Using the Hands Free iWALK crutch

Injuries Hurt. Your Crutches Shouldn’t. 

The iWALK is suitable for most people suffering lower leg, foot and ankle injuries. See if a hands-free crutch is likely to be suitable for you.

Getting used to the iWALKfree is different for everyone. Some people take to a hands free crutch in a few minutes, while others take a little more time.

Below are instructional videos and tips for assembling, fitting, adjusting and using your iWALK 3.0.

If you purchase an iWALK 3.0 we’ll send you detailed instructions. If you have any questions or problems, contact us, we’re here to help! You can download a User Guide HERE if you prefer.

Please check with one of these links if it will suit you before you order. We are always happy to answer your questions.

Are You Suitable? Contact Us

Assembly Instructions

Do you need your hands-free crutch to fit over your cast or boot? We’ve a page full of useful hints and tips to make this as easy and comfortable as possible.

Casts and Boots


Learning how to walk without crutches

Videos of customers using an iWALK for the first time

Tips for adjusting your iWALK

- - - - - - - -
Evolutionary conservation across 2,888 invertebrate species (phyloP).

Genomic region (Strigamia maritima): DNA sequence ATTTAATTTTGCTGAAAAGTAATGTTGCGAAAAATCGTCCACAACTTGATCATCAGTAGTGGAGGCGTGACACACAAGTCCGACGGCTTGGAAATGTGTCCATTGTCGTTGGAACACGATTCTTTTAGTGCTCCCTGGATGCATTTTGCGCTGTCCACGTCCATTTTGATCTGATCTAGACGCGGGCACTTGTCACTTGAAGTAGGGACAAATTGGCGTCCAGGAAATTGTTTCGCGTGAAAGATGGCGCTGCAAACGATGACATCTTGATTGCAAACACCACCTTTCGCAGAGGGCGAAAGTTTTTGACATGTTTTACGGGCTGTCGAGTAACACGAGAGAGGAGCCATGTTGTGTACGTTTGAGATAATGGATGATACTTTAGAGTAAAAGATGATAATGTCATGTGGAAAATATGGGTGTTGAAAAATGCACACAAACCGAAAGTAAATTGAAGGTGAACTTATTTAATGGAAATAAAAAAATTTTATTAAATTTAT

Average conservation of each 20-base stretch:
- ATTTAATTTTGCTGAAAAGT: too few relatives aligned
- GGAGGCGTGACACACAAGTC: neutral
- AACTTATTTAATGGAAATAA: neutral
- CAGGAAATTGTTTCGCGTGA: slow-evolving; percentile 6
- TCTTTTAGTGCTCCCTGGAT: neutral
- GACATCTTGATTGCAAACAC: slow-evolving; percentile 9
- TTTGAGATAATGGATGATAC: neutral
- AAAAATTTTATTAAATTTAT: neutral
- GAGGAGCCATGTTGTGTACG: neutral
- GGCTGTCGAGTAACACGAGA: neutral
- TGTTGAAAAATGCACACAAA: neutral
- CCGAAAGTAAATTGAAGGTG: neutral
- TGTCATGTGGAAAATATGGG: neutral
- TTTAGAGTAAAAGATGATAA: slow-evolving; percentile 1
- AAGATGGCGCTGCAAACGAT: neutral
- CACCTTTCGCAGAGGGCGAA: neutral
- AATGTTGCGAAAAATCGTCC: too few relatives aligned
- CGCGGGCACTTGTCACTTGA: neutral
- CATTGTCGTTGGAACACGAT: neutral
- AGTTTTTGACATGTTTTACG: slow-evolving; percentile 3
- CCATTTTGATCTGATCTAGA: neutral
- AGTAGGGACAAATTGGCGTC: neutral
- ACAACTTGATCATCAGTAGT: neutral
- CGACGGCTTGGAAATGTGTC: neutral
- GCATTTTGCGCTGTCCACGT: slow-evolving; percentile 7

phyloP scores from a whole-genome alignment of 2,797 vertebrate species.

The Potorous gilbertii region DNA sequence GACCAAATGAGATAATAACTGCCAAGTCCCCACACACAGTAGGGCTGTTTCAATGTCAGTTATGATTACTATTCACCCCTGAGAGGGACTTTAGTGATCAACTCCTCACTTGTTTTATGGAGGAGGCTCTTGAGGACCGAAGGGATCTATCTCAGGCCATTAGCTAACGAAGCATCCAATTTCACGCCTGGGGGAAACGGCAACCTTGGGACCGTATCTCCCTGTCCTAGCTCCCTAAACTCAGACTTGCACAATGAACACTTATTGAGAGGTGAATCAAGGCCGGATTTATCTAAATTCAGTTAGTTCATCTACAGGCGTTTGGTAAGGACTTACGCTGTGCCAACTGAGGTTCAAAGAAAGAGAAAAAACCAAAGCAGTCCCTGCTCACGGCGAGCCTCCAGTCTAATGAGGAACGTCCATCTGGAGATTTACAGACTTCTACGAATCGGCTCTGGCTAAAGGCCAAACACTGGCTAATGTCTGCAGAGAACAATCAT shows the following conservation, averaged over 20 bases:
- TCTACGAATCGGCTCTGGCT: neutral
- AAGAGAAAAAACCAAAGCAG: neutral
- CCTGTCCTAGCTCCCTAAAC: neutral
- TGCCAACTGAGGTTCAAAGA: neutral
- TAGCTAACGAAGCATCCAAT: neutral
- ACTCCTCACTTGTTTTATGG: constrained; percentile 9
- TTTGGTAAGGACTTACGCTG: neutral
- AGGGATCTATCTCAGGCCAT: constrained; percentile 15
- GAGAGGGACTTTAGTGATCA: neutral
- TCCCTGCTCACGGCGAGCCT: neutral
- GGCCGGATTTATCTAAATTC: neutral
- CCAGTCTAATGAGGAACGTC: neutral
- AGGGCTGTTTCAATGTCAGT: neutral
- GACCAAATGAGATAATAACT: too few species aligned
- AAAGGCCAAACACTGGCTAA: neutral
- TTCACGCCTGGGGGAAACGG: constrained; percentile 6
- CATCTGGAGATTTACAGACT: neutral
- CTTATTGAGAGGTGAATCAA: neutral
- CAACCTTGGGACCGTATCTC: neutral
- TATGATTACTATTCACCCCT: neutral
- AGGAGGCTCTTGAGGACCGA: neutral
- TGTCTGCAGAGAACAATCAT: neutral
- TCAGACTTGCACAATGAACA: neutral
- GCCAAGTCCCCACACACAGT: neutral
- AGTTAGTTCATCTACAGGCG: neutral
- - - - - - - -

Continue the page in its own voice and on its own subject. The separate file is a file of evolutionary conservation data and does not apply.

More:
Proper fitting is essential to success, so if you’re struggling, make sure that you’ve properly fitted your iWALK 3.0. The first thing you want to do is to simply stand on your iWALK 3.0 and get the feel for it. Here are some important things to remember:

The knee platform should be intentionally set too low (approx 1-1.5″ below optimum), as this will help you learn to trust the iWALK 3.0 and lean forward (when you aren’t injured, you don’t walk leaning back, do you? The iWALK 3.0 is exactly the same).
Have a table, chair, back of a sofa, hand rails, etc. there to support your weight and provide extra balance if you need it.

Use the handle as instructed in iWALKING Steps 3B and 3C above. This will give you additional confidence, control and balance. After the first few minutes on your iWALK 3.0 check to see that all three straps are still tight and secure. If you feel more comfortable or secure learning with the aid of a cane or crutch, feel free to use them. However, our experience is that doing so will probably increase the time it takes to gain proficiency on the iWALK 3.0.

iWALK side on

How to walk with a torn calf muscle

Walking with a ruptured Achilles Tendon

You can see many more customer videos here on the manufacturer’s Youtube channel “iWALKfree”.

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